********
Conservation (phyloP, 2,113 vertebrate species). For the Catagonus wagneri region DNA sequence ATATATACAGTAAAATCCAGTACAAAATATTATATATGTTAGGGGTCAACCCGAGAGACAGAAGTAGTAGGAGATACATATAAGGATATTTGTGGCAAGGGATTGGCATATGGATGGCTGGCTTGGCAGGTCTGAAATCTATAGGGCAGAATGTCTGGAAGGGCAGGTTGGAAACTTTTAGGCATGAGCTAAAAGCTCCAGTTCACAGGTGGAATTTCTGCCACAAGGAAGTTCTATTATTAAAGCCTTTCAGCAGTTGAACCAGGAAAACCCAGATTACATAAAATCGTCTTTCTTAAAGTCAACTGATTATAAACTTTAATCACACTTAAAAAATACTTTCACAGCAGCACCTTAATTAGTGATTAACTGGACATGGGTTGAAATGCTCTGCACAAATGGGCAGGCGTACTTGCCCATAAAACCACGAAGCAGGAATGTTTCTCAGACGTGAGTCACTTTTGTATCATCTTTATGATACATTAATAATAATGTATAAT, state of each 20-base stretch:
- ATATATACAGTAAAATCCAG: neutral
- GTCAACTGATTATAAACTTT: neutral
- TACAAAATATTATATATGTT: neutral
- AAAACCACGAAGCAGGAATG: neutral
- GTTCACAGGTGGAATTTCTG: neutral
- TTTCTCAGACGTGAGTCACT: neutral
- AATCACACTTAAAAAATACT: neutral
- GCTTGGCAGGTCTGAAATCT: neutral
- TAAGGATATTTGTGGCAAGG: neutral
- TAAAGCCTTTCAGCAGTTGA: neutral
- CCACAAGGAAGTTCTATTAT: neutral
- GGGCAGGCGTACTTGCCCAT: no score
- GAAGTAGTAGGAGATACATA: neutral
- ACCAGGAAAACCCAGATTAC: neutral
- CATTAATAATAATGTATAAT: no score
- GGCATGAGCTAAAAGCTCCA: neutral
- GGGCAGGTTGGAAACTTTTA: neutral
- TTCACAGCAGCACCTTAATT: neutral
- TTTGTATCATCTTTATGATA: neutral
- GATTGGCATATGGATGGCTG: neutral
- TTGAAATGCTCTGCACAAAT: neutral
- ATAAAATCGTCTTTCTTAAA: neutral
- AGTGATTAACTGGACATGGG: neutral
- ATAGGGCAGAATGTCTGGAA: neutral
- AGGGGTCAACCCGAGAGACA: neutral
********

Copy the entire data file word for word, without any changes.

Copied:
Conservation (phyloP, 2,113 vertebrate species). For the Catagonus wagneri region DNA sequence ATATATACAGTAAAATCCAGTACAAAATATTATATATGTTAGGGGTCAACCCGAGAGACAGAAGTAGTAGGAGATACATATAAGGATATTTGTGGCAAGGGATTGGCATATGGATGGCTGGCTTGGCAGGTCTGAAATCTATAGGGCAGAATGTCTGGAAGGGCAGGTTGGAAACTTTTAGGCATGAGCTAAAAGCTCCAGTTCACAGGTGGAATTTCTGCCACAAGGAAGTTCTATTATTAAAGCCTTTCAGCAGTTGAACCAGGAAAACCCAGATTACATAAAATCGTCTTTCTTAAAGTCAACTGATTATAAACTTTAATCACACTTAAAAAATACTTTCACAGCAGCACCTTAATTAGTGATTAACTGGACATGGGTTGAAATGCTCTGCACAAATGGGCAGGCGTACTTGCCCATAAAACCACGAAGCAGGAATGTTTCTCAGACGTGAGTCACTTTTGTATCATCTTTATGATACATTAATAATAATGTATAAT, state of each 20-base stretch:
- ATATATACAGTAAAATCCAG: neutral
- GTCAACTGATTATAAACTTT: neutral
- TACAAAATATTATATATGTT: neutral
- AAAACCACGAAGCAGGAATG: neutral
- GTTCACAGGTGGAATTTCTG: neutral
- TTTCTCAGACGTGAGTCACT: neutral
- AATCACACTTAAAAAATACT: neutral
- GCTTGGCAGGTCTGAAATCT: neutral
- TAAGGATATTTGTGGCAAGG: neutral
- TAAAGCCTTTCAGCAGTTGA: neutral
- CCACAAGGAAGTTCTATTAT: neutral
- GGGCAGGCGTACTTGCCCAT: no score
- GAAGTAGTAGGAGATACATA: neutral
- ACCAGGAAAACCCAGATTAC: neutral
- CATTAATAATAATGTATAAT: no score
- GGCATGAGCTAAAAGCTCCA: neutral
- GGGCAGGTTGGAAACTTTTA: neutral
- TTCACAGCAGCACCTTAATT: neutral
- TTTGTATCATCTTTATGATA: neutral
- GATTGGCATATGGATGGCTG: neutral
- TTGAAATGCTCTGCACAAAT: neutral
- ATAAAATCGTCTTTCTTAAA: neutral
- AGTGATTAACTGGACATGGG: neutral
- ATAGGGCAGAATGTCTGGAA: neutral
- AGGGGTCAACCCGAGAGACA: neutral